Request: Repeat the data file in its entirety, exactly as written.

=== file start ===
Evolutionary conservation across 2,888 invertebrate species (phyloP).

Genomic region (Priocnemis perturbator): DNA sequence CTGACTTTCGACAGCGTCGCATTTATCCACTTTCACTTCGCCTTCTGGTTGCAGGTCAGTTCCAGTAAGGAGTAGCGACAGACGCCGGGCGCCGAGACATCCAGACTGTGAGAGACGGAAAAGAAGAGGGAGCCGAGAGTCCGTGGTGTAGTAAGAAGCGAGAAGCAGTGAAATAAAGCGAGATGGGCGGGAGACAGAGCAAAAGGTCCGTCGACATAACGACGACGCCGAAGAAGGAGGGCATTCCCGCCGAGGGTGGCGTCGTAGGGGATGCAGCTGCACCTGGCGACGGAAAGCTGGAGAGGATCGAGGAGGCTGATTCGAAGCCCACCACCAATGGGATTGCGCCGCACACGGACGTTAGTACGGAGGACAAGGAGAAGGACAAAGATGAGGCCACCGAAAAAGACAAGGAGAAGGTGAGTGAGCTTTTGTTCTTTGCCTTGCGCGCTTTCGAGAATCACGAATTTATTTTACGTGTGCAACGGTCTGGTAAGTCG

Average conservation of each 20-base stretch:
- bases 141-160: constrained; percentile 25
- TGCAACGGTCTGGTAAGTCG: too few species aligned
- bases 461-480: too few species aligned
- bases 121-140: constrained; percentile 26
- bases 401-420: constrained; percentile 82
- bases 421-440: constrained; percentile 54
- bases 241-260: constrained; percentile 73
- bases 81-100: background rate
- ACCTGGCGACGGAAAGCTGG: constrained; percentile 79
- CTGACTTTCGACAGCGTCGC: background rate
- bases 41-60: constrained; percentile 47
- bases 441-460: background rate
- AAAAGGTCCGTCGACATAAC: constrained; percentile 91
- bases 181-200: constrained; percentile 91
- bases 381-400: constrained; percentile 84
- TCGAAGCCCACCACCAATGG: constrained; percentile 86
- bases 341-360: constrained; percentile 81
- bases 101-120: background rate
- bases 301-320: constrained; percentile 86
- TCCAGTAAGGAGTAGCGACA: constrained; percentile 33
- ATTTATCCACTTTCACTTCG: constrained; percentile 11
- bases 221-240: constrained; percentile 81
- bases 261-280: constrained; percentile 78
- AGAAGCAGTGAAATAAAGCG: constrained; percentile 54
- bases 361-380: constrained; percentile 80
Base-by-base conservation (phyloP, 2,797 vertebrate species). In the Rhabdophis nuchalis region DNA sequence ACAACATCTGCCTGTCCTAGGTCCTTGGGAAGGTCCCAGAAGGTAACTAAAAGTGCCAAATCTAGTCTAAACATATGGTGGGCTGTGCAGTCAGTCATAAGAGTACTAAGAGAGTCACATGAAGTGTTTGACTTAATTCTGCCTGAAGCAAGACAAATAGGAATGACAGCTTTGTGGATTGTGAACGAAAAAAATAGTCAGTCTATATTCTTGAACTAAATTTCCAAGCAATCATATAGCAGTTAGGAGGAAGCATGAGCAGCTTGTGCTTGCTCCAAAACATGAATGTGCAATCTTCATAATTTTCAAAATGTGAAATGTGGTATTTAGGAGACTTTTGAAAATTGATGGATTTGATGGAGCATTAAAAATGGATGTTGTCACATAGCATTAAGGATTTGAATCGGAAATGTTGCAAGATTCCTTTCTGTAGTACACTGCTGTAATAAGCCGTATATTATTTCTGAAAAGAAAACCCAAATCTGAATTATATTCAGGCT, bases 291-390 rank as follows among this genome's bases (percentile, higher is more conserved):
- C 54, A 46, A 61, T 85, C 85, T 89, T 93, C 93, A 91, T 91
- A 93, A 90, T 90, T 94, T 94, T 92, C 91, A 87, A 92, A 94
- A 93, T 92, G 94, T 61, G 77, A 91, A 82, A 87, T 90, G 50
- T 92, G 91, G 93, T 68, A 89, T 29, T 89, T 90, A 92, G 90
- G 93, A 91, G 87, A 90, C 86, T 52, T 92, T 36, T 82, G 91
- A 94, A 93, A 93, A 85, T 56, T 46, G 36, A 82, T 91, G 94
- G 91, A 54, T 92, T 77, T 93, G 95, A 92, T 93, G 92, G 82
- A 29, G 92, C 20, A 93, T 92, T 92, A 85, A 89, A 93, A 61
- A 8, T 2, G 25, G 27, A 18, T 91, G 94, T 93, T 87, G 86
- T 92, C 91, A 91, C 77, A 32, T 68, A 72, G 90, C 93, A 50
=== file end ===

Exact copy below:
Evolutionary conservation across 2,888 invertebrate species (phyloP).

Genomic region (Priocnemis perturbator): DNA sequence CTGACTTTCGACAGCGTCGCATTTATCCACTTTCACTTCGCCTTCTGGTTGCAGGTCAGTTCCAGTAAGGAGTAGCGACAGACGCCGGGCGCCGAGACATCCAGACTGTGAGAGACGGAAAAGAAGAGGGAGCCGAGAGTCCGTGGTGTAGTAAGAAGCGAGAAGCAGTGAAATAAAGCGAGATGGGCGGGAGACAGAGCAAAAGGTCCGTCGACATAACGACGACGCCGAAGAAGGAGGGCATTCCCGCCGAGGGTGGCGTCGTAGGGGATGCAGCTGCACCTGGCGACGGAAAGCTGGAGAGGATCGAGGAGGCTGATTCGAAGCCCACCACCAATGGGATTGCGCCGCACACGGACGTTAGTACGGAGGACAAGGAGAAGGACAAAGATGAGGCCACCGAAAAAGACAAGGAGAAGGTGAGTGAGCTTTTGTTCTTTGCCTTGCGCGCTTTCGAGAATCACGAATTTATTTTACGTGTGCAACGGTCTGGTAAGTCG

Average conservation of each 20-base stretch:
- bases 141-160: constrained; percentile 25
- TGCAACGGTCTGGTAAGTCG: too few species aligned
- bases 461-480: too few species aligned
- bases 121-140: constrained; percentile 26
- bases 401-420: constrained; percentile 82
- bases 421-440: constrained; percentile 54
- bases 241-260: constrained; percentile 73
- bases 81-100: background rate
- ACCTGGCGACGGAAAGCTGG: constrained; percentile 79
- CTGACTTTCGACAGCGTCGC: background rate
- bases 41-60: constrained; percentile 47
- bases 441-460: background rate
- AAAAGGTCCGTCGACATAAC: constrained; percentile 91
- bases 181-200: constrained; percentile 91
- bases 381-400: constrained; percentile 84
- TCGAAGCCCACCACCAATGG: constrained; percentile 86
- bases 341-360: constrained; percentile 81
- bases 101-120: background rate
- bases 301-320: constrained; percentile 86
- TCCAGTAAGGAGTAGCGACA: constrained; percentile 33
- ATTTATCCACTTTCACTTCG: constrained; percentile 11
- bases 221-240: constrained; percentile 81
- bases 261-280: constrained; percentile 78
- AGAAGCAGTGAAATAAAGCG: constrained; percentile 54
- bases 361-380: constrained; percentile 80
Base-by-base conservation (phyloP, 2,797 vertebrate species). In the Rhabdophis nuchalis region DNA sequence ACAACATCTGCCTGTCCTAGGTCCTTGGGAAGGTCCCAGAAGGTAACTAAAAGTGCCAAATCTAGTCTAAACATATGGTGGGCTGTGCAGTCAGTCATAAGAGTACTAAGAGAGTCACATGAAGTGTTTGACTTAATTCTGCCTGAAGCAAGACAAATAGGAATGACAGCTTTGTGGATTGTGAACGAAAAAAATAGTCAGTCTATATTCTTGAACTAAATTTCCAAGCAATCATATAGCAGTTAGGAGGAAGCATGAGCAGCTTGTGCTTGCTCCAAAACATGAATGTGCAATCTTCATAATTTTCAAAATGTGAAATGTGGTATTTAGGAGACTTTTGAAAATTGATGGATTTGATGGAGCATTAAAAATGGATGTTGTCACATAGCATTAAGGATTTGAATCGGAAATGTTGCAAGATTCCTTTCTGTAGTACACTGCTGTAATAAGCCGTATATTATTTCTGAAAAGAAAACCCAAATCTGAATTATATTCAGGCT, bases 291-390 rank as follows among this genome's bases (percentile, higher is more conserved):
- C 54, A 46, A 61, T 85, C 85, T 89, T 93, C 93, A 91, T 91
- A 93, A 90, T 90, T 94, T 94, T 92, C 91, A 87, A 92, A 94
- A 93, T 92, G 94, T 61, G 77, A 91, A 82, A 87, T 90, G 50
- T 92, G 91, G 93, T 68, A 89, T 29, T 89, T 90, A 92, G 90
- G 93, A 91, G 87, A 90, C 86, T 52, T 92, T 36, T 82, G 91
- A 94, A 93, A 93, A 85, T 56, T 46, G 36, A 82, T 91, G 94
- G 91, A 54, T 92, T 77, T 93, G 95, A 92, T 93, G 92, G 82
- A 29, G 92, C 20, A 93, T 92, T 92, A 85, A 89, A 93, A 61
- A 8, T 2, G 25, G 27, A 18, T 91, G 94, T 93, T 87, G 86
- T 92, C 91, A 91, C 77, A 32, T 68, A 72, G 90, C 93, A 50